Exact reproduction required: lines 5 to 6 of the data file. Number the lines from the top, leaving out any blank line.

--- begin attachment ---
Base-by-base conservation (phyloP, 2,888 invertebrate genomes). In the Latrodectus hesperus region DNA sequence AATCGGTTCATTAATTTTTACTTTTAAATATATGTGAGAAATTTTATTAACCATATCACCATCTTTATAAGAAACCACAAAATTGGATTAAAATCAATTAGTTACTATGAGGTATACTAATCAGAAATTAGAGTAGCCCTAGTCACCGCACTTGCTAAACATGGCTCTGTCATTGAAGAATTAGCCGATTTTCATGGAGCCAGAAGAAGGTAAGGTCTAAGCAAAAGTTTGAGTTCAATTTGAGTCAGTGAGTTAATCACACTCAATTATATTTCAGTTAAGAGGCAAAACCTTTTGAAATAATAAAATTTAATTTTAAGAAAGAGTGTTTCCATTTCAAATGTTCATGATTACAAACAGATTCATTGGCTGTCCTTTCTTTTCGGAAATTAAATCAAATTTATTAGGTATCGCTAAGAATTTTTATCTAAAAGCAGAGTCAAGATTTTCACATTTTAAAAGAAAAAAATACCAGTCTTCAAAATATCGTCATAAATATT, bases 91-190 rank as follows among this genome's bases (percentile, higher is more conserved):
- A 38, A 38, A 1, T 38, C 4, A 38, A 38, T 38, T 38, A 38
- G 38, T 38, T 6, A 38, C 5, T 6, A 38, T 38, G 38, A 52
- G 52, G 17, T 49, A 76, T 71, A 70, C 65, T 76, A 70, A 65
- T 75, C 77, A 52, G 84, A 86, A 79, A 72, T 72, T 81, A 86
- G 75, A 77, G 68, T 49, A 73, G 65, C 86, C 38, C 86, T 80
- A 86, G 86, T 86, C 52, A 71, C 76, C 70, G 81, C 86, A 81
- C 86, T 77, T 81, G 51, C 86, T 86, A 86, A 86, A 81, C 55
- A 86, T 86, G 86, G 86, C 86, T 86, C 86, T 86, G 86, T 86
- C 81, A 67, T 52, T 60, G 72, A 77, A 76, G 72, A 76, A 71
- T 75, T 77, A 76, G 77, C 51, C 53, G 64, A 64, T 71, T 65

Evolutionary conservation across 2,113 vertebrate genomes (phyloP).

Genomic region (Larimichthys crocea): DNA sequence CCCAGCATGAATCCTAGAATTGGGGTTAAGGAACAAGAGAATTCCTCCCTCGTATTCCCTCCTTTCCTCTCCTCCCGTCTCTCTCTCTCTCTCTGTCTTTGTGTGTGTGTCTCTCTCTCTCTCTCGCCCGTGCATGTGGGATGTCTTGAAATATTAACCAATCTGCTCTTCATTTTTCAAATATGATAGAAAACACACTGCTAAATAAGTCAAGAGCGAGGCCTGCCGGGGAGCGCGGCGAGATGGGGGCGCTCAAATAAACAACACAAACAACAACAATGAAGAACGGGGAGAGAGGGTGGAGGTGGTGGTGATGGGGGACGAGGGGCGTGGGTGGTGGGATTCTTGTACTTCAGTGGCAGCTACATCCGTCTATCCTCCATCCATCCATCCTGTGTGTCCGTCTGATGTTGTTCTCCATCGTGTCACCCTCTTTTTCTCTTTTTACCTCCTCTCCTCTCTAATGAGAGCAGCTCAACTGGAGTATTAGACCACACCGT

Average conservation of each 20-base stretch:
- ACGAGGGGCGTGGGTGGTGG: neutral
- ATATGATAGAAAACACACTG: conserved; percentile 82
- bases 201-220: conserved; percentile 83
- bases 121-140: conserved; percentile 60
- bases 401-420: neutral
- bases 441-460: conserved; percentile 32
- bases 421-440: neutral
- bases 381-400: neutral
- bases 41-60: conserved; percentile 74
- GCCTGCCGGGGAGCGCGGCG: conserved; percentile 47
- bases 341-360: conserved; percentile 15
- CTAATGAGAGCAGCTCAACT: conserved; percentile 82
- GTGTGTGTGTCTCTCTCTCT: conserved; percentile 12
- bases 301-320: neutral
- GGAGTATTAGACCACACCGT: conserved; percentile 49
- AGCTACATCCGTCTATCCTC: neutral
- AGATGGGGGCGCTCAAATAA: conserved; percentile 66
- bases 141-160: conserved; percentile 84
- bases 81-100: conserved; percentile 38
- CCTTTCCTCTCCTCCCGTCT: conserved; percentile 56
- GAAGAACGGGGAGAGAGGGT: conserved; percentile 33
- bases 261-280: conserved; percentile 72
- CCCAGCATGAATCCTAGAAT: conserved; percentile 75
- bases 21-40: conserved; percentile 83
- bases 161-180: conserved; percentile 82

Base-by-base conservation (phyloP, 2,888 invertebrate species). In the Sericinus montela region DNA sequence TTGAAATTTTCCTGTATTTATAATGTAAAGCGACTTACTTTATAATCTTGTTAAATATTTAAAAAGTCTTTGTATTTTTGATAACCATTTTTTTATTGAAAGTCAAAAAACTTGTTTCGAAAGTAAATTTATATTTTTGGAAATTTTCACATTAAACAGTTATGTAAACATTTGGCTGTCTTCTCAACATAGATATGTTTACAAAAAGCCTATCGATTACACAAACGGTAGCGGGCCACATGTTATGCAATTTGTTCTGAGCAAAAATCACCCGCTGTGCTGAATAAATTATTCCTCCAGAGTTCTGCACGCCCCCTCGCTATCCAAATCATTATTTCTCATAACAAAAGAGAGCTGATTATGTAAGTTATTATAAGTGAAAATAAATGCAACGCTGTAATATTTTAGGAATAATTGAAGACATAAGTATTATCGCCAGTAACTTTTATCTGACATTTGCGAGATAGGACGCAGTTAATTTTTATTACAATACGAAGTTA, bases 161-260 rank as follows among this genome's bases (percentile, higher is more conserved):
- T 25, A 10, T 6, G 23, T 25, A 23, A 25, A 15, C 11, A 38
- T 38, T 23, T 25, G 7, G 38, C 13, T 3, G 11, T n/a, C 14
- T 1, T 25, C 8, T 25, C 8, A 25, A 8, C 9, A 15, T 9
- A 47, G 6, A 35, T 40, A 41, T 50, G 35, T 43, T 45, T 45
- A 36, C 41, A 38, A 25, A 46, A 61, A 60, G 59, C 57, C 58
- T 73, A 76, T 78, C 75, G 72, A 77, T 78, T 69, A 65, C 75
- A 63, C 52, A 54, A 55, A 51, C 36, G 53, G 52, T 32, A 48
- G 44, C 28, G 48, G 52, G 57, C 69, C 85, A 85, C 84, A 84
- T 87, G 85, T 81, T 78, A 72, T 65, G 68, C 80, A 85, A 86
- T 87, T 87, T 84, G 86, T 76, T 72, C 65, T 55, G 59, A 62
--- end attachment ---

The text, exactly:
- T 75, C 77, A 52, G 84, A 86, A 79, A 72, T 72, T 81, A 86
- G 75, A 77, G 68, T 49, A 73, G 65, C 86, C 38, C 86, T 80